I guess this qualifies as historical fiction, since it's set in turn of the century NYC or fantasy, since it has supernatural qualities in it, but I don't think it needs a set category -- it's just a really good story.
George Guidall is quickly becoming one of my favorite narrators and he does an amazing job on this story as well.
This book did the two best things for me: Made me feel like I was there while I was reading it, and made me sad to reach the end.
This one has it all for me. The premise is great, an extremely smart young woman stumbles upon and soon becomes the apprentice of the great, but now retired Sherlock Holmes. They have a really cool meet-cute and several adventures throughout the book that builds their working relationship and friendship and sets everything up for the future books.
The narrator, Jenny Sterlin, is perfect; her distinct voices for the two main characters especially. I'm right now through the first 6 books in this series and I have to say, whenever they address each other as "Holmes" or "Russell" in that specific voice, I kind of just melt. I really do love them and Sterlin's characterization of them through her narration.
Also, it's an intelligent series; when you're done you actually feel like you might have just finished a classic or something like that. I'm not an obsessed (not a negative connotation here) Sherlock Holmes fan. I have read a few of the Conan Doyle stories, seen a few of the movies, and I will say, I am in love with the BBC tv series Sherlock with Cumberbatch and Freeman. This book and series remind me of why I love the tv show so much, which is because it gives you a more human version of Holmes and all the characters that are associated with the original franchise.
I would definitely recommend this book and also the series to anyone that just loves those warm, nerd fuzzies that come from reading/listening to a satisfying and intelligent book.
I really enjoyed this audiobook. The narrator was wonderful, he performed each of the characters in a distinct voice and the main antagonist voice was really eerie. And his narrator voice was great. Overall, I just loved his performance, and I couldn't imagine this story without his voice.
The story itself wasn't anything super special, but it was very enjoyable and it had a slightly different take on vampire lore than usual. The setting, the descriptions of the south and the river and the narrator all came together for me to make this one of my favorite listens in awhile.
I would definitely recommend giving this one a try.
Almost all of the reviews I read for Doc were 4 stars or above, everyone seems to love this book but me.
I really liked the premise and the first third of the book was promising, I felt like the author was setting up an intriguing story, but it just never took off. The last third of the book read like just more set-up and it didn't ever get off the ground for me.
I would definitely recommend this audiobook to anyone, whether you've seen the movie or not, or have even read the book before. The story and characters are classic of course; But John C. Reilly's narration is a veritable one-man show. He does an amazing job giving voice to each of these characters. There were even a few parts during his narration of the group therapy sessions that I teared up a little it was so emotional!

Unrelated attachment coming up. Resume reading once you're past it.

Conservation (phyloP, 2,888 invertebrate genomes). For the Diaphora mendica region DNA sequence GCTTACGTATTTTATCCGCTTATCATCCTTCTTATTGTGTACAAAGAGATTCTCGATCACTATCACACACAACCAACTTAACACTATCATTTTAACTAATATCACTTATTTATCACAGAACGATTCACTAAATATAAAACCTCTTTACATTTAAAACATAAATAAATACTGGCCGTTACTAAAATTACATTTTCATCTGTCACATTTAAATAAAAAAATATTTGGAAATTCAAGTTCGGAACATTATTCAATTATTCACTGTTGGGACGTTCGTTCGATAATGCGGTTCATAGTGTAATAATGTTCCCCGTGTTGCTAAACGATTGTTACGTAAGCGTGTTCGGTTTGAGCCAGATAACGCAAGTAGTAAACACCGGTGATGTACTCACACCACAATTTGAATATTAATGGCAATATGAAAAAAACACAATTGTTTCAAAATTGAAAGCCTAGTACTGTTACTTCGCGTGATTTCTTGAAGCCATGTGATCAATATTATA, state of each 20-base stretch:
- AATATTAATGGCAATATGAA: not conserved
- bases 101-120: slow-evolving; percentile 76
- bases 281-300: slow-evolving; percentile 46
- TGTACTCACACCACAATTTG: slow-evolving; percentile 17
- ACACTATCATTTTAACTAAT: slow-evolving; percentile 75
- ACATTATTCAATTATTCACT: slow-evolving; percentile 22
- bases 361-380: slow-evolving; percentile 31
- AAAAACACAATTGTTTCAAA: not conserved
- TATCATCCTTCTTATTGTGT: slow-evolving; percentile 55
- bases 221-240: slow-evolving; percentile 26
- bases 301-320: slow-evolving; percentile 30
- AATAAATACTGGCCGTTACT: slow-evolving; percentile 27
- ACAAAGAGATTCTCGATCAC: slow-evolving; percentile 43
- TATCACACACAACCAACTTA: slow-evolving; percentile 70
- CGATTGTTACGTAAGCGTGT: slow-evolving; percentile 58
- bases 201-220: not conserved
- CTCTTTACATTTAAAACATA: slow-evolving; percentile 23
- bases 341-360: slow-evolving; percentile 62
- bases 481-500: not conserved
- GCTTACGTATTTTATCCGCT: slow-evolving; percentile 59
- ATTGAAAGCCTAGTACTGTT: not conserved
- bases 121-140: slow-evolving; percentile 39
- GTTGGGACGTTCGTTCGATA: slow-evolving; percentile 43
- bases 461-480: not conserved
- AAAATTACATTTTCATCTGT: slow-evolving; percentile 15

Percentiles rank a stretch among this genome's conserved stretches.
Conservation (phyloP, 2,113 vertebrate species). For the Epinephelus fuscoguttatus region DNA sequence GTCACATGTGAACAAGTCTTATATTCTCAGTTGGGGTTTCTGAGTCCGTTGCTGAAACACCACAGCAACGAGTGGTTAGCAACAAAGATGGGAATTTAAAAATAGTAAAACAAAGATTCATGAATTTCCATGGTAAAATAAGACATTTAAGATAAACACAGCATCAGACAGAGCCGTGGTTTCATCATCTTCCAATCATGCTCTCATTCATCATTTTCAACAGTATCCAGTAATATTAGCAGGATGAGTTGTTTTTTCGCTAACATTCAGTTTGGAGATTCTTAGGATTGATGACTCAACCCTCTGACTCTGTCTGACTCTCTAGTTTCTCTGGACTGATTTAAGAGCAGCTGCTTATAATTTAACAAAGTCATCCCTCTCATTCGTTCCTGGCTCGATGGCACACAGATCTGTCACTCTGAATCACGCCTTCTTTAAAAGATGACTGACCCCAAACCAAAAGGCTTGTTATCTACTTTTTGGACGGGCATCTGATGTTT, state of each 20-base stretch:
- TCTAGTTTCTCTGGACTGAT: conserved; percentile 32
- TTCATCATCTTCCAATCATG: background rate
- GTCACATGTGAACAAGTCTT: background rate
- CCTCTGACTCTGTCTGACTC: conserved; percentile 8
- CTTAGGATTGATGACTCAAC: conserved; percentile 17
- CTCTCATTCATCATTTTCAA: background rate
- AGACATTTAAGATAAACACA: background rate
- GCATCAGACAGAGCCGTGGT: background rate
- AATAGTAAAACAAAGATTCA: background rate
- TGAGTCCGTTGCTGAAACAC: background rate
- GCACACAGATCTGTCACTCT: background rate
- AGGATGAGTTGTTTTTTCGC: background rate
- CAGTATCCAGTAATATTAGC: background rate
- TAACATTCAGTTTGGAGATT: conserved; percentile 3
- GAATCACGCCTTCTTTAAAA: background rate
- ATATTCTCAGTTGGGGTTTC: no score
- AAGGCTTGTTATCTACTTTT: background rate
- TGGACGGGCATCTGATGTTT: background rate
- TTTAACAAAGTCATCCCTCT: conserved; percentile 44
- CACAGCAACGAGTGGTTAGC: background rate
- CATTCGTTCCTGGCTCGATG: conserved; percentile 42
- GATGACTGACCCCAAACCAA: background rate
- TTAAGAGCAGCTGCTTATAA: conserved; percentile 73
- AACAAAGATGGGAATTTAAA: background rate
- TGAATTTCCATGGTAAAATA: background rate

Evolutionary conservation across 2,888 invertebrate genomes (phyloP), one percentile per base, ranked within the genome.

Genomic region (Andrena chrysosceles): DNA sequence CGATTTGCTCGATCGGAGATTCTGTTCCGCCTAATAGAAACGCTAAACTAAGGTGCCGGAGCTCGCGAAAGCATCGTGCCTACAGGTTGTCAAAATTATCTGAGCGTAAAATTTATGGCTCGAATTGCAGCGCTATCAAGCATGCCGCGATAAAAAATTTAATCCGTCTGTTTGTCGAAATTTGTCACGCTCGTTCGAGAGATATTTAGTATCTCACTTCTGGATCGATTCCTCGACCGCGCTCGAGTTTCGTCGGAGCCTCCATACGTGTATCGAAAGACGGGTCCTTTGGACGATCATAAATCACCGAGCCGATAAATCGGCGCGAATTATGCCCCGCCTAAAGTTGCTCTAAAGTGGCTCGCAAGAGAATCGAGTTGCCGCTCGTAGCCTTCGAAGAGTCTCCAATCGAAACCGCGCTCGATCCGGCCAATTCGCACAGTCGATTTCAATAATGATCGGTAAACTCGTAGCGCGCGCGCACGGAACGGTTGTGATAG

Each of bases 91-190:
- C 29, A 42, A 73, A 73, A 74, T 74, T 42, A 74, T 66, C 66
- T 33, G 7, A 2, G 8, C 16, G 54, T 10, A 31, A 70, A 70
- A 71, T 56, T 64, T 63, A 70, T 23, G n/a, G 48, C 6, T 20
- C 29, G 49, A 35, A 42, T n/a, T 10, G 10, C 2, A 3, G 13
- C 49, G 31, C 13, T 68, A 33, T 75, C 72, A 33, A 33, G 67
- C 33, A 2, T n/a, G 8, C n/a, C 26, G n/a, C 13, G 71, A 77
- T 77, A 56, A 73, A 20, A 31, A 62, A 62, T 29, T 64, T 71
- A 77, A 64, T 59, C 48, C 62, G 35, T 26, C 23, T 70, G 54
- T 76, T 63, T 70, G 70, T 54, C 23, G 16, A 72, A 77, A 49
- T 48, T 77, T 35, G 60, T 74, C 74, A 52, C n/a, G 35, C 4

I hope Reilly decides to make narration part of his regular repertoire.
This is exactly the type of name-dropping history book that I like to read. The author goes through a condensed biography of both Irving Berlin and Woody Guthrie (he puts a little more detail into the Berlin section and you can tell he really loves Berlin and his music). He also goes through a condensed history of early popular music and does some song and composer name-dropping.
The PDF mentioned on the audiobook cover was not included, but after emailing Audible customer service, they have since added it, so that's a great little addition with the song lyrics and a list of recommended listening.
I love all kinds of music and popular culture history and I thought this book was really interesting. I definitely enjoyed it and would recommend it to fans of pop. music/culture history.
This was my first Neil Gaiman audiobook and I was not disappointed. I so enjoyed his narration that I didn't want the book to end. It's just one do those story/narration combinations that does the job so well that it puts you in a different world while you're listening.
I would definitely recommend and I really look forward to listening to more of Neil Gaiman.
I bought this only because Richard Armitage was the narrator. I love his work and was excited to hear him read this. I was blown away by the number of voices he creates for all the characters. I wasn't expecting that, but he's wonderful. This version is abridged so it's not ideal, but it's definitely worth it just to hear Armitage's performance.
I have seen The Godfather movies too many times to count. It's part of the lexicon in my family, we quote lines from it all the time in regular conversation. So, I thought this book might be a little boring, just because I already knew the story so well. Not the case! The book adds so much detail to the story that I think I'll be watching the movie again soon in a whole new light. Joe Mantegna does such a wonderful job narrating this story and I'd absolutely recommend his version as opposed to the other full cast version that's out there, especially for people that are really in tune with the movie.
Give it a try!
This was my first time reading Great Expectations and I really liked the story. But I have to say the narrator, Simon Prebble, did such an amazing job with this story and these characters that I'm now going to look up his other audiobooks.
I would definitely recommend giving this one a try.
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